The reason why a living wage for writers is essential is that every industry that has become digital has seen a dramatic, and in many cases terminal, decrease in earnings for those who create "content".

Disregarding his flat-out wrong assumption that most artists earn living wages in the first place, the digital revolution has no doubt hurt industries unprepared for it. That can be proven. It is also proven that those prepared for it (Apple, Microsoft) have found the profits that the old guard lost.

But has digital really hurt artists? Morrison points to other industries. Let's see if he makes any sense.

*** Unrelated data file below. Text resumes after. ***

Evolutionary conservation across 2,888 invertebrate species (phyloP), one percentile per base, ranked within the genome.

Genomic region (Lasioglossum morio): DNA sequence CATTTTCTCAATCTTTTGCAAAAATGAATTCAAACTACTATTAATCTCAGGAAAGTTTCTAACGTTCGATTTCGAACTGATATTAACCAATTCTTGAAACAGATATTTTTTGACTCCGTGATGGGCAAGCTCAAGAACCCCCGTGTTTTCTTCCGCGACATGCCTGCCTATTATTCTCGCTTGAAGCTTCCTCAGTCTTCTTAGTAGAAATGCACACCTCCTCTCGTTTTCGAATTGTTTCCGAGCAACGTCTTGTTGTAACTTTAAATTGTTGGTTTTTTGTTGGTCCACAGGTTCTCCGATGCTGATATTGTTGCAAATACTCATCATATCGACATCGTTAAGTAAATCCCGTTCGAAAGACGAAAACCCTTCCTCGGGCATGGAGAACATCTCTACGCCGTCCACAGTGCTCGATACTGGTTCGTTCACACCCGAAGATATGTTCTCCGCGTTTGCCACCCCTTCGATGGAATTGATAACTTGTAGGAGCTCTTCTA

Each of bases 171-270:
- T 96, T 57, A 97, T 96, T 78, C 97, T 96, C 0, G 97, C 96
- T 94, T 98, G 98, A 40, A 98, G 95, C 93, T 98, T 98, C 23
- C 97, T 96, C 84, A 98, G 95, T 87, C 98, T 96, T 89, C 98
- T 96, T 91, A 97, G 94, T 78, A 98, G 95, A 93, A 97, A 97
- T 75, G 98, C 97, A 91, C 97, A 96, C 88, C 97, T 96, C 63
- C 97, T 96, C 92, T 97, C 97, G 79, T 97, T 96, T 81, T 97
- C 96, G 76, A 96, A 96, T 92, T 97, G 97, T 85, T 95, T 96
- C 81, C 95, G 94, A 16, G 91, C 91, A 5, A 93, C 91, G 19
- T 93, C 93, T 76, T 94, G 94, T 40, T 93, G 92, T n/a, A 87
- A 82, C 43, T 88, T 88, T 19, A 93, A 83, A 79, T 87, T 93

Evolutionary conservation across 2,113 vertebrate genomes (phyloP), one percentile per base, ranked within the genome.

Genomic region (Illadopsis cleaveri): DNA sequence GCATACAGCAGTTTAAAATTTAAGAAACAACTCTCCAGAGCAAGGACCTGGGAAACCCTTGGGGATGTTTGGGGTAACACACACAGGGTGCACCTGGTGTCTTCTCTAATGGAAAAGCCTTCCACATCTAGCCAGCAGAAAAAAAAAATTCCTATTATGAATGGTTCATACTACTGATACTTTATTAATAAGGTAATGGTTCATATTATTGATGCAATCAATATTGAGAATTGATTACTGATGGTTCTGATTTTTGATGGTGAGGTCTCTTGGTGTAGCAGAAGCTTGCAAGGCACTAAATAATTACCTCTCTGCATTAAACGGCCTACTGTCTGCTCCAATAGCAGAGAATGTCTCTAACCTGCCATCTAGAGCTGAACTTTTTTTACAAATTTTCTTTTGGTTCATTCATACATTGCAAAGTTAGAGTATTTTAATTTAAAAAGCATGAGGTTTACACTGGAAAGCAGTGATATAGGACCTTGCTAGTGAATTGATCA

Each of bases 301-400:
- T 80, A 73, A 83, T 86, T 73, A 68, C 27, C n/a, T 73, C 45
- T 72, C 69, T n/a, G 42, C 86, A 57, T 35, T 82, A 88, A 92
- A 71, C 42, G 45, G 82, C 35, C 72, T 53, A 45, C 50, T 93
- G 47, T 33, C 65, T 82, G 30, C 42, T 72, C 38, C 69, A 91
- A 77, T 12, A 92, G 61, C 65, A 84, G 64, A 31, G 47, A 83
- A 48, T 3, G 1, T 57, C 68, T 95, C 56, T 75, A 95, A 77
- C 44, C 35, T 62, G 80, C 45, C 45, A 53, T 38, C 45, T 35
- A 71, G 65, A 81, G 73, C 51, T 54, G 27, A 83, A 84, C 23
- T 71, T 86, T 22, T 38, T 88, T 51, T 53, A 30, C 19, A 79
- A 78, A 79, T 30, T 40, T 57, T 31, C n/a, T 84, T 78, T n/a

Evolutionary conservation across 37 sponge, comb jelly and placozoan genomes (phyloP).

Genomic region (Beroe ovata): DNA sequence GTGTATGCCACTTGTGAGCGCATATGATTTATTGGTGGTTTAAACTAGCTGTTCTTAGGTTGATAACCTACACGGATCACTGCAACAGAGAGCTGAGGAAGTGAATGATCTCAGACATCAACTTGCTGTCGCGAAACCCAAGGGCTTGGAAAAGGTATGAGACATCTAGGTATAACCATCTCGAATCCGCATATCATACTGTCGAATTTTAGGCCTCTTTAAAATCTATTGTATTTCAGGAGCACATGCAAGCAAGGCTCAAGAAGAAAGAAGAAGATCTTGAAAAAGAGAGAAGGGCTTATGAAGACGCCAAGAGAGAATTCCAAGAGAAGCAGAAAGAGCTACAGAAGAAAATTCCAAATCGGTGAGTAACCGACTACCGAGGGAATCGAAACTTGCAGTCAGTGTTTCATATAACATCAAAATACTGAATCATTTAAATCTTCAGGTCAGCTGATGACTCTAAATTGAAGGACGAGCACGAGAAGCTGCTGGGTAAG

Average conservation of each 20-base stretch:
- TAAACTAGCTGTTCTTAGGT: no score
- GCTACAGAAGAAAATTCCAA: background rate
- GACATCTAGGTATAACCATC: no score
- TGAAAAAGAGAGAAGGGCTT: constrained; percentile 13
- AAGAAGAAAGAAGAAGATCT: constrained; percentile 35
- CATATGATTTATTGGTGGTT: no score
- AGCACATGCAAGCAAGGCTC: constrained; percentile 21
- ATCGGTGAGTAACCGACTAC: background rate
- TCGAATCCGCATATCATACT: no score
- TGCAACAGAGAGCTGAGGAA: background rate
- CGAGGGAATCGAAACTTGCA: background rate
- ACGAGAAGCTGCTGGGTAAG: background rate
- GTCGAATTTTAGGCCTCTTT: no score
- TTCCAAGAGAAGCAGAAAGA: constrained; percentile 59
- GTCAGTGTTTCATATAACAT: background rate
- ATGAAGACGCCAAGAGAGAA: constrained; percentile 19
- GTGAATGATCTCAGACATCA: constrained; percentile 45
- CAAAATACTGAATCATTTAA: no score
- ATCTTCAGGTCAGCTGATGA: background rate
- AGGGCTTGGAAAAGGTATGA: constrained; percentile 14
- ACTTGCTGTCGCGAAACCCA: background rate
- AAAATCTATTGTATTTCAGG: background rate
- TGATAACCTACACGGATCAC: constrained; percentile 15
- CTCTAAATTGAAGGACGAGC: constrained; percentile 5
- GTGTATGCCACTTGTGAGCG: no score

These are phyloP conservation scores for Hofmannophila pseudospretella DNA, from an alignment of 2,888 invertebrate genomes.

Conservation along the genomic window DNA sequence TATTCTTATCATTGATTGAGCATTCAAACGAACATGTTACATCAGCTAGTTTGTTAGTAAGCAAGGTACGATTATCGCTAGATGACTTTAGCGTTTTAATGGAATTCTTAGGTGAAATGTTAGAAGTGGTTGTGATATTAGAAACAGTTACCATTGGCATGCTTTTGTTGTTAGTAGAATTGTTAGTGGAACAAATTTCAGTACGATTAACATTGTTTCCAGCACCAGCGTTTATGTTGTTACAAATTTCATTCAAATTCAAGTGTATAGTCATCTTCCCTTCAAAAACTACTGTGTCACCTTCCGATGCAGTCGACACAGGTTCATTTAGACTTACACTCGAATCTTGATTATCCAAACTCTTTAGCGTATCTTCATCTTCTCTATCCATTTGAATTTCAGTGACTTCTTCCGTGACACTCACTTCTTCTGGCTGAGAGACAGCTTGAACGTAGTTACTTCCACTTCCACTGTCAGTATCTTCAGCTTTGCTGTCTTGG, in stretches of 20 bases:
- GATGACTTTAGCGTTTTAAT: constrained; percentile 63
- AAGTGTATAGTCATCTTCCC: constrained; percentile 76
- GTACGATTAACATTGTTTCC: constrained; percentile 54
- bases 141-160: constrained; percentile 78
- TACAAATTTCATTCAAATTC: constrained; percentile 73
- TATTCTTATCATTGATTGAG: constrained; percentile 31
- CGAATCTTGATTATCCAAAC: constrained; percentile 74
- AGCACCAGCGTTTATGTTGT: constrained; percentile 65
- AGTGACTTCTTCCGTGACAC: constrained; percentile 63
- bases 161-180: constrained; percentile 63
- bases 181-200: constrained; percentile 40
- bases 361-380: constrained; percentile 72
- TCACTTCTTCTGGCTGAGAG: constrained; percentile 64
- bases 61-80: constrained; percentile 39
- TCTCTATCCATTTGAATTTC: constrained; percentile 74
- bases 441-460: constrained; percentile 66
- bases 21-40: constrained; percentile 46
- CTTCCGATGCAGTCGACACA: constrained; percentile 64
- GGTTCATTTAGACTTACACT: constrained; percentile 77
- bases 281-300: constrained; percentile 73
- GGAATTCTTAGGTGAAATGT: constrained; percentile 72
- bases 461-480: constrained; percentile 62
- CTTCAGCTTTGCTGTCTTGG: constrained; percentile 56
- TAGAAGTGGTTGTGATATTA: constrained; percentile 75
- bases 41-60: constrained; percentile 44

First of all, I'm not going to comment when Morrison brings up the piracy meme, which he does many times, except to say that:

THERE HAS NOT BEEN A SINGLE REPUTABLE STUDY SHOWING PIRACY HURTS THE ARTIST.

Repeating the fairy-tale that piracy hurts writers is lazy researching.

So let's look at other industries through Morrison's monocular.

Home video - Sites like Netflix and LoveFilm have thousands of films available to watch entirely for free or with subscriber packages for a few pounds a month.

Hollywood is doing fine. So is Netflix. And these exist because movies exist. Movies made by artists. So, obviously, somewhere down the line the artist is getting paid.

Though DVD and Blu-Ray sales are supposedly falling, streaming and downloading are rising, and enough people pay for them to support artists making new movies.